Moonshrimp plans to bottle its beers in 22oz. bottles for distribution to local markets. Currently there is no plan to open a brewpub or tasting room.

We will keep an eye on Moonshrimp's progress here over the coming weeks. The closing date for this project is June 20th.

UPDATE: Moonshrimp met its funding goal... it was close... 135 backers pledged $24,165 to push it just a bit past the $24,000 goal.

On a sidenote, CNN recently cited Portland as the number one beer town in the US. There are currently fifty-two breweries in the city, and a total of sixty-nine in the greater Portland Metro area... being residents there, we've had the opportunity to patronize more than a few ourselves! The Portland craft-brew community has a track record of cooperation and mutual assistance, so we are sure the Moonshrimp crew will find encouragement for their efforts here.

Lady Sabre & the Pirates of the Ineffable Aether

Lady Sabre
Writer Greg Rucka and artist Rick Burchett are household names to comics and graphic novel fans. Both are veterans of DC Comics and Marvel, multiple Eisner Award winners, and have worked on the most prestigious titles, such as Batman and Superman.

Two years ago Rucka and Burchett teamed-up to create a steampunk-adventure webcomic, Lady Sabre & the Pirates of the Ineffable Aether, which has been enormously popular. A few weeks ago they launched a Kickstarter project with a goal of raising $27,500 to bring the series out in print; they met that goal within just eight hours of opening the campaign. With eight days to go until their June 5th closing, they now have over 2,000 backers who've pledged just shy of $100K.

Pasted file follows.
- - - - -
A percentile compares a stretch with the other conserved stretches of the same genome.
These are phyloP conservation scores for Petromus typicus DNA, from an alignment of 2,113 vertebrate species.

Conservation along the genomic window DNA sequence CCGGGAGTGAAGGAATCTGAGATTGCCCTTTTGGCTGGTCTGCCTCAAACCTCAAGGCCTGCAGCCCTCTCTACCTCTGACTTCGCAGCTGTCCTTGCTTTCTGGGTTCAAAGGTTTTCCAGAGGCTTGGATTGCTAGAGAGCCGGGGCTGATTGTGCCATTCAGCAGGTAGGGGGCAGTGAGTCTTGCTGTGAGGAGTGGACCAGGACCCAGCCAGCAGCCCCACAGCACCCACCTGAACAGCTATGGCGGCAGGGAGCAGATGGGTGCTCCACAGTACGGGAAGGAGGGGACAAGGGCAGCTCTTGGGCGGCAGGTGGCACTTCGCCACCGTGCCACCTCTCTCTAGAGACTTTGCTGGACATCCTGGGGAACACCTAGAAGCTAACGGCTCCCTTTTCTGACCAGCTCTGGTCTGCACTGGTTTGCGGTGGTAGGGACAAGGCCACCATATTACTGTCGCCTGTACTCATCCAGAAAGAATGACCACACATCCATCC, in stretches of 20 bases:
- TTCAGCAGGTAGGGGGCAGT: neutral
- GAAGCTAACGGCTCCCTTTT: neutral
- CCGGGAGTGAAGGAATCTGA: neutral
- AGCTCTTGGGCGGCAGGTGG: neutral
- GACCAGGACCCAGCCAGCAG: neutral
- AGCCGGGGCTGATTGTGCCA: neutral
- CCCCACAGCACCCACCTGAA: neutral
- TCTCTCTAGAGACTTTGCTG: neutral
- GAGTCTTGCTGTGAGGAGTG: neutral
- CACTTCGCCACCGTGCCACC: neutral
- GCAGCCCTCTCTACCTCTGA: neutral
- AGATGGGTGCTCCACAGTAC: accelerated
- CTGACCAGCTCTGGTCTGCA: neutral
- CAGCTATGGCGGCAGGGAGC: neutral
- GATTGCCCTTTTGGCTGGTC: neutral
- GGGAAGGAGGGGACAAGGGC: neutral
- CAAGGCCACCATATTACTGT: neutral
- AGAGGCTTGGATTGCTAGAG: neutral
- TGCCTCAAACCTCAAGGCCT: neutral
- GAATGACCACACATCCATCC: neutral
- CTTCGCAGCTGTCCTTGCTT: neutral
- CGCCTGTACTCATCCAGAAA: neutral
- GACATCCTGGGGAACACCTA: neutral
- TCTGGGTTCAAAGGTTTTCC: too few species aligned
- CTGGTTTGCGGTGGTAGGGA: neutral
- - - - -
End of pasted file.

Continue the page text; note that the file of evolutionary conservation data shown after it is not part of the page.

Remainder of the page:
Greg Rucka has been an active Kickstarter participant for over two years.... according to his Kickstarter profile he has backed twenty-six projects since joining in March 2011. Now he's on the other side as a creator.

You can read the first episode of the Lady Sabre webcomic here.

Update at project close: The project closed today, June 5th, with 2,901 backers committing just over $143K.

Welcome to Kickstarter Watch!

It's our mission here at Kickstarter Watch to keep a close eye on the Kickstarter website as new projects come online, and bring to your attention those that we think are the coolest of the cool. We'll also periodically put up posts about completed, successful projects that we found interesting, and analyze the results.

We are interested in the full spectrum of Kickstarter projects, whatever category they may fall into, from technology to film to art.

We are not affiliated in anyway with We are just enthused about this phenomenal breakthrough that has enabled innovation in a truly unprecedented way, and want to share that enthusiasm with you. We hope that you will visit us on a regular basis, or even sign-up as a follower via your favorite means, such as email notifications or Facebook. 

Who knows, you might even find one here that you'll want to back.